His line hasn’t helped. According to Pro Football Focus, Wilson has been under pressure 39.7% of the time, the fourth-highest mark among QBs with at least 200 dropbacks. His big rushing totals point to something else: Wilson has been forced to scramble because receivers aren’t getting open, or he doesn’t have enough time to wait for them to get open.

Wilson carries on the way that Wilson does. He projects calm. He beat the Redskins pretty much by himself and nearly pulled off a comeback against the Rams. He laughed off the Bleacher Report story that quoted anonymous teammates as saying they don’t find him black enough. Then, in Carolina, he led the drive that saved the season.

“I talked to him extensively on the plane the other day,” Moon said before the Carolina game. “We talked about things he could do better. We talked about the Percy thing. He’s never going to bad-mouth anybody. But I think he’s relieved that that situation is over.”

* * *

Luke Willson and teammates celebrate the drive that saved the season. (Simon Bruty/SI/The MMQB) Luke Willson and teammates celebrate the drive that saved the season. (Simon Bruty/SI/The MMQB)

The only folks who don’t appear to be panicking about the Seahawks’ locker room are the players and coaches who inhabit that locker room. Either that, or they’ve done a great job of masking the ongoing turmoil.

Remaining Schedule

Week 9: vs. Oakland
Week 10: vs. N.Y. Giants
Week 11: at Kansas City
Week 12: vs. Arizona
Week 13: at San Francisco
Week 14: at Philadelphia
Week 15: vs. San Francisco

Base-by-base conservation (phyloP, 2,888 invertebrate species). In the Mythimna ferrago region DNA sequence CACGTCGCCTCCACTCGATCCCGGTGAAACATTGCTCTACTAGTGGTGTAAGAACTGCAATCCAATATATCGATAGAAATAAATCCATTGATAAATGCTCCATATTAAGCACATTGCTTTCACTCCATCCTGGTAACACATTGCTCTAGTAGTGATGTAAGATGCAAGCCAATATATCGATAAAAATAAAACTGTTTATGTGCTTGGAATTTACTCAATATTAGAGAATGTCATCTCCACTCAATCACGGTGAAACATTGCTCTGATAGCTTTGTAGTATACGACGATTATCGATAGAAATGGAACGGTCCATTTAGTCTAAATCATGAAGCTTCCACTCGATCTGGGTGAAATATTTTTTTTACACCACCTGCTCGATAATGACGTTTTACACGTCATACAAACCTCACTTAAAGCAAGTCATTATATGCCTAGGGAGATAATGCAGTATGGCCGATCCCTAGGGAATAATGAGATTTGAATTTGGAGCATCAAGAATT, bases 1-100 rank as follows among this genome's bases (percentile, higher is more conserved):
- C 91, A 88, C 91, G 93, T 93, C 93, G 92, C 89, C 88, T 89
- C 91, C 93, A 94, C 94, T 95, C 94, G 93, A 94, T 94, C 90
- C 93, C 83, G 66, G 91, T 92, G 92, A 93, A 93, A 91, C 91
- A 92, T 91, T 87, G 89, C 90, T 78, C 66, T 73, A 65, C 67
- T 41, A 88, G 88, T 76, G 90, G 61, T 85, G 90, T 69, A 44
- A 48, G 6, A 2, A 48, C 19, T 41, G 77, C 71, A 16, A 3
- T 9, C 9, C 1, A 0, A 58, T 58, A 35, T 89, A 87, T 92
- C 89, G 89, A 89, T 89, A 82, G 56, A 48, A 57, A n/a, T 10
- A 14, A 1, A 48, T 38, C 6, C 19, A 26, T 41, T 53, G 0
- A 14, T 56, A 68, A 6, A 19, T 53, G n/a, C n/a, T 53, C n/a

Week 16: at Arizona
Week 17: vs. St. Louis
The fact is, despite some clunkers, the Seahawks remain right in the NFC mix. They’re two games behind the Cardinals, with both Arizona games yet to be played, and only one behind Dallas and Detroit in the loss column. They’ll be heavy favorites each of the next two weeks, hosting Oakland and the Giants. Should they win both, they’ll be 6–3 entering a brutal stretch, but with all their regular-season goals—a division title and homefield advantage—within their grasp.

Professional football is a repetitive business, the same routines practiced over and over for months at a time. Fans who panic over the Harvin trade, or a report about Lynch’s state of mind, forget that players hardly ever react in such extremes. Their jobs demand it. They fall back on their routines, on repetition, on clichés, one week and a time and all that jazz. The best teams trust in those routines. They never deviate.

The Seahawks have not panicked, or have not appeared to, anyway. What they need to do is return to what got them to the Super Bowl in the first place. Run the football. Stop the run. Cut out of the costly turnovers and penalties and mistakes. It’s limiting their offense, not opening it up, that will lead to the greatest improvements. It’s like with the Harvin trade, addition by subtraction. At least that’s the plan.

“Sometimes the negative stuff, it’s not so much trying to prove everybody else wrong,” Baldwin said. “It’s just proving ourselves right. It’s important for us to have the right perspective.”

The drive that saved the season and the drive to save the season. We’ll find out if the Seahawks have both.